- Bosnia and Herzegovina
- All Balkan Countries
A classified report, parts of which have been leaked, says an organised strategy existed after the end of the Kosovo war to assassinate political rivals of the current ruling party.
Dozens of senior political figures and activists in the Democratic League of Kosovo, LDK, were killed after the end of the Kosovo conflict for political reasons, according to a report by the EU's rule of law mission, EULEX, which has been leaked to the media.
The report suggests that the Democratic Party of Kosovo, PDK, pursued a strategy of killing its political opponents after the end of the war in Kosovo in the late 1990s and early 2000s.
The Kosovo daily “Koha Ditore” on Thursday published excerpts of the report compiled by a EULEX investigator, Gary Fainsworth.
These highlight a breakdown of different crimes, murders, attempted murders and grievous assaults, mainly from 1999 to 2001. Some occurred as late as 2003.
The document does not identify the suspects but focuses on determining whether a pattern of selecting victims existed.
EULEX has declined to comment on the leaked report to BIRN.
The report studied the cases of the murder of Xhemajl Mustafa, a founder of the LDK and a close associate of Kosovo's first president, Ibrahim Rugova.
It also studies the case of Tahir Zemaj, the commander of the LDK’s military wing, which was allegedly in conflict with the Kosovo Liberaration Army, KLA.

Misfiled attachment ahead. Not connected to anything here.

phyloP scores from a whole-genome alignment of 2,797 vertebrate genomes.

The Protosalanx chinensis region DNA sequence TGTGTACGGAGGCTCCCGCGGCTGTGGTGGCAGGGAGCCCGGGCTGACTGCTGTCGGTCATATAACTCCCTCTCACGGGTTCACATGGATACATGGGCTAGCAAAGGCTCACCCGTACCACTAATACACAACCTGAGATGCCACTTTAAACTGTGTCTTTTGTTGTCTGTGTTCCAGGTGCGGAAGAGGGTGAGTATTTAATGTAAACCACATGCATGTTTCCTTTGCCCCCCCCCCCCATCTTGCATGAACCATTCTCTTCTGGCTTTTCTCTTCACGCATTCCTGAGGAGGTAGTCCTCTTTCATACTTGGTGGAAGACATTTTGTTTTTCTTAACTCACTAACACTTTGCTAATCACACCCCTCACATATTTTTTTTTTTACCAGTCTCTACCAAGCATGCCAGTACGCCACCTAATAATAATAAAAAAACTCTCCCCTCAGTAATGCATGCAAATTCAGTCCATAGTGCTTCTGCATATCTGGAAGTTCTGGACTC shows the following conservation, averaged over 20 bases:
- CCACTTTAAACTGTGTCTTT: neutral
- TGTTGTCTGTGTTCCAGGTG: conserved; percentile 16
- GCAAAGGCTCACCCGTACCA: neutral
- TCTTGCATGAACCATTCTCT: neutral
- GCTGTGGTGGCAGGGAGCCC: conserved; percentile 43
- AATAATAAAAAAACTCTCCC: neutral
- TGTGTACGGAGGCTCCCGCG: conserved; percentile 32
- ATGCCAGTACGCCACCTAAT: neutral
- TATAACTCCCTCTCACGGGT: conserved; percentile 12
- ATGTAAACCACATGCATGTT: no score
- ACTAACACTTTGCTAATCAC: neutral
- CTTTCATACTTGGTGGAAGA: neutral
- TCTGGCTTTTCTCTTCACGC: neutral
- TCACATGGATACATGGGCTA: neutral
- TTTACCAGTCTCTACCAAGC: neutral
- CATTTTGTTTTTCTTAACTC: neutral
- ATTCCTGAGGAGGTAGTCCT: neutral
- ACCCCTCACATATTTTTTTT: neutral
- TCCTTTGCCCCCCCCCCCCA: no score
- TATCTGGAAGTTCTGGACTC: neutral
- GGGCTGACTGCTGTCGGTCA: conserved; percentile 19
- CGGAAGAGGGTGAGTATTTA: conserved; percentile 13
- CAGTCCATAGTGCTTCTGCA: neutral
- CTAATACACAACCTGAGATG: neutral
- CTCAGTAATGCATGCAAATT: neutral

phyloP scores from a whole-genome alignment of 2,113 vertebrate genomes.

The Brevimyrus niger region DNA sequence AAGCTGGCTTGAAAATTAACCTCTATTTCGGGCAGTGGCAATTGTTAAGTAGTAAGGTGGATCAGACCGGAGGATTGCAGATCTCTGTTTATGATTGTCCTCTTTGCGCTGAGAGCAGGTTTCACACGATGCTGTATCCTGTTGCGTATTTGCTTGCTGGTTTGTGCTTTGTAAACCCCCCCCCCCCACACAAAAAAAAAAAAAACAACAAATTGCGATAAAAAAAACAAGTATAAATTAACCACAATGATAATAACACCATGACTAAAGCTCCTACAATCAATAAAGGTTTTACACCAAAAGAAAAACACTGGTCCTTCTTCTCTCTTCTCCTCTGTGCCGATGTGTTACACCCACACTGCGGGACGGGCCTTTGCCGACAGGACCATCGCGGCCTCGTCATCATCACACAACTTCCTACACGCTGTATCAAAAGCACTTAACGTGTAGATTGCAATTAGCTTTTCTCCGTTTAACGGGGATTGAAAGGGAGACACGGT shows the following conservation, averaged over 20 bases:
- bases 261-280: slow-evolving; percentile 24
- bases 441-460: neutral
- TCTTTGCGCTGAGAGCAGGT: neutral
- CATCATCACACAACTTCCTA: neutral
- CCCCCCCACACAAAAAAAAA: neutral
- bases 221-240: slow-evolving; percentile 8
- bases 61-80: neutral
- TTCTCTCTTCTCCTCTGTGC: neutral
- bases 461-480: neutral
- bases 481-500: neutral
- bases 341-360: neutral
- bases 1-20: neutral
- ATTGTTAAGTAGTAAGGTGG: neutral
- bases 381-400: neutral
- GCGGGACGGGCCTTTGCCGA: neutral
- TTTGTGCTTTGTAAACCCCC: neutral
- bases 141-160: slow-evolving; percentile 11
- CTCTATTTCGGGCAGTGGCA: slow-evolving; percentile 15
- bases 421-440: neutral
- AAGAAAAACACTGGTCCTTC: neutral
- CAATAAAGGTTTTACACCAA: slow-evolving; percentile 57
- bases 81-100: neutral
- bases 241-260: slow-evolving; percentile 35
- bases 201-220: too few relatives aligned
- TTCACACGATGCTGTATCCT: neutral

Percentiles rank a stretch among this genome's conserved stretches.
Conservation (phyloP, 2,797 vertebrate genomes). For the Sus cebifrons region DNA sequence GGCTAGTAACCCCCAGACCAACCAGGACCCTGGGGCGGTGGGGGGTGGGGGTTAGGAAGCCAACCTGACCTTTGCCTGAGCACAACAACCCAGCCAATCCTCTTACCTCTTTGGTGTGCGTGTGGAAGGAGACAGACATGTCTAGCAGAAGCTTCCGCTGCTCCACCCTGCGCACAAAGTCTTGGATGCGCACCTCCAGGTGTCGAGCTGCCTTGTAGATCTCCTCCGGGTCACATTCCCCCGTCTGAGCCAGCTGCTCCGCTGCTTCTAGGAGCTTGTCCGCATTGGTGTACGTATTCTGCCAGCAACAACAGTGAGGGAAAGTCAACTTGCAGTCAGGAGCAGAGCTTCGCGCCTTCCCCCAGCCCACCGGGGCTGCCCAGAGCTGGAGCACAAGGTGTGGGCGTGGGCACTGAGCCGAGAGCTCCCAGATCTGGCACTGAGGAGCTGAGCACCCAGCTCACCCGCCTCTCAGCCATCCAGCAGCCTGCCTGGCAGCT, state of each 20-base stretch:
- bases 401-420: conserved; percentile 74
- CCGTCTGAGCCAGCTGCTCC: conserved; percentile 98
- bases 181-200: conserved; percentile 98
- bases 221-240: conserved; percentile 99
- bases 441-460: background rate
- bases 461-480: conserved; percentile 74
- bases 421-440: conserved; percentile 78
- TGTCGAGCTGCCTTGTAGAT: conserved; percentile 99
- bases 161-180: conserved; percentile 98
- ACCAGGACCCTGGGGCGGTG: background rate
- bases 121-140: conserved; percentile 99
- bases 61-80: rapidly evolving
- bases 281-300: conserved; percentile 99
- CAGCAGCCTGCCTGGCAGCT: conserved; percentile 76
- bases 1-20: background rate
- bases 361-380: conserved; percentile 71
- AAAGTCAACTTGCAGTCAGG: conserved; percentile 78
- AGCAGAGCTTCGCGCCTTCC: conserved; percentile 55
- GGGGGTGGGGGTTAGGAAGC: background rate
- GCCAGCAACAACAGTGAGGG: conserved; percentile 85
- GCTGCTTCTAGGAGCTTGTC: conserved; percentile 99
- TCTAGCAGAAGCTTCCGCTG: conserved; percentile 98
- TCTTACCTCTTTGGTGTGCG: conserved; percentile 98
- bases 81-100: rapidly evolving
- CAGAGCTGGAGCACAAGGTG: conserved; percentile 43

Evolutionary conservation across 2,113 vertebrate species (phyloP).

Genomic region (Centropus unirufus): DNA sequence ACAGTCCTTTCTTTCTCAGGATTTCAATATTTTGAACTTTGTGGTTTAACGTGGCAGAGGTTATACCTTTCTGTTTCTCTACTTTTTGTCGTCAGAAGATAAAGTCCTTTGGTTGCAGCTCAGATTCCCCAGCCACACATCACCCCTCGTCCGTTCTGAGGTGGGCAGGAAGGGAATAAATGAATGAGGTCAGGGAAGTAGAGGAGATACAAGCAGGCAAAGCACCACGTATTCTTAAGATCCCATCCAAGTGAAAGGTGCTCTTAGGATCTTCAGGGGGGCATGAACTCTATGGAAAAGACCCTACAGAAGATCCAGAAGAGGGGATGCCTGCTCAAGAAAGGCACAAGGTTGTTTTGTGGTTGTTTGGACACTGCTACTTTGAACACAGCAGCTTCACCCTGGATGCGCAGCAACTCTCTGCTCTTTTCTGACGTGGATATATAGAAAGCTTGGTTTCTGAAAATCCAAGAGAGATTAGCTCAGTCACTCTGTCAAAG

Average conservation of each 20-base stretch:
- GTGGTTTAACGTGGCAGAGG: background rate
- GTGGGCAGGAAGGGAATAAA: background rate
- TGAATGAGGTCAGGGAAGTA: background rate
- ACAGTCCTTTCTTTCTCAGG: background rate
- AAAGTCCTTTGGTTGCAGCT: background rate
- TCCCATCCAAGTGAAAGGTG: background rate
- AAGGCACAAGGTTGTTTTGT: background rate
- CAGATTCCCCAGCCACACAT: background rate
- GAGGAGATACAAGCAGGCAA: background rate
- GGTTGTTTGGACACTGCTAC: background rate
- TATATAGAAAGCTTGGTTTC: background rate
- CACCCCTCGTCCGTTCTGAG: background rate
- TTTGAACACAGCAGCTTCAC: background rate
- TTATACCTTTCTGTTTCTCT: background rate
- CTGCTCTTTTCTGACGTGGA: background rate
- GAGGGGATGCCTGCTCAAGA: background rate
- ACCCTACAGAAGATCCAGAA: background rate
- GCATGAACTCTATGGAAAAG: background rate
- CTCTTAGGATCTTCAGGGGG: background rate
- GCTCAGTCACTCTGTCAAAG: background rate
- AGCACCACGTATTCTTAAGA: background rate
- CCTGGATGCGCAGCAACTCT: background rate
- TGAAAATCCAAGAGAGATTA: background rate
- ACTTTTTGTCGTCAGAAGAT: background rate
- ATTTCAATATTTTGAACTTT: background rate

It also deals with Ismet Rraci, president of the LDK branch in Istog, Besim Dajaku, a bodyguard of Rugova's, and many others.
Some of the victims, according to Koha Ditore, were LDK activists. Others were were believed to have links with the former Serbian regime, or were seen as collaborators.
The report says its information is compiled from reports inherited from the UN Mission to Kosovo, UNMIK, which were never completed.
The report concludes that there were links between the victims.
“The models of the murders, the targets and timing all suggest that the process was not coincidental but was linked in the form of a general strategy,” the paper quotes the report.
“It is important to underline that the report is not meant at concluding what strategy this was, but only determines that there was such a strategy.”
The LDK has in the past accused the former Secret Agency, SHIK, of being behind the assassinations of its members, but these claims were rejected by SHIK’s former boss, Kadri Veseli.
In 2009 Kosovo was shaken by the claims of a former self-styled SHIK agent, Nazim Bllaca, who said that the agency had targeted and killed members of the LDK.
The SHIK emerged from the ranks of the KLA following the end of the war with Serbia in 1999, and then became the intelligence arm of the now ruling PDK.
SHIK claimed in 2008 that it had officially disbanded. It’s former director Kadri Veseli, last month said the agency never killed anyone, and he also denied that Bllaca had ever been a member of SHIK.
In two high-profile war crimes trials currently ongoing in Pristina, a series of witnesses have retracted previous statements alleging abuse at Kosovo Liberation Army detention centres.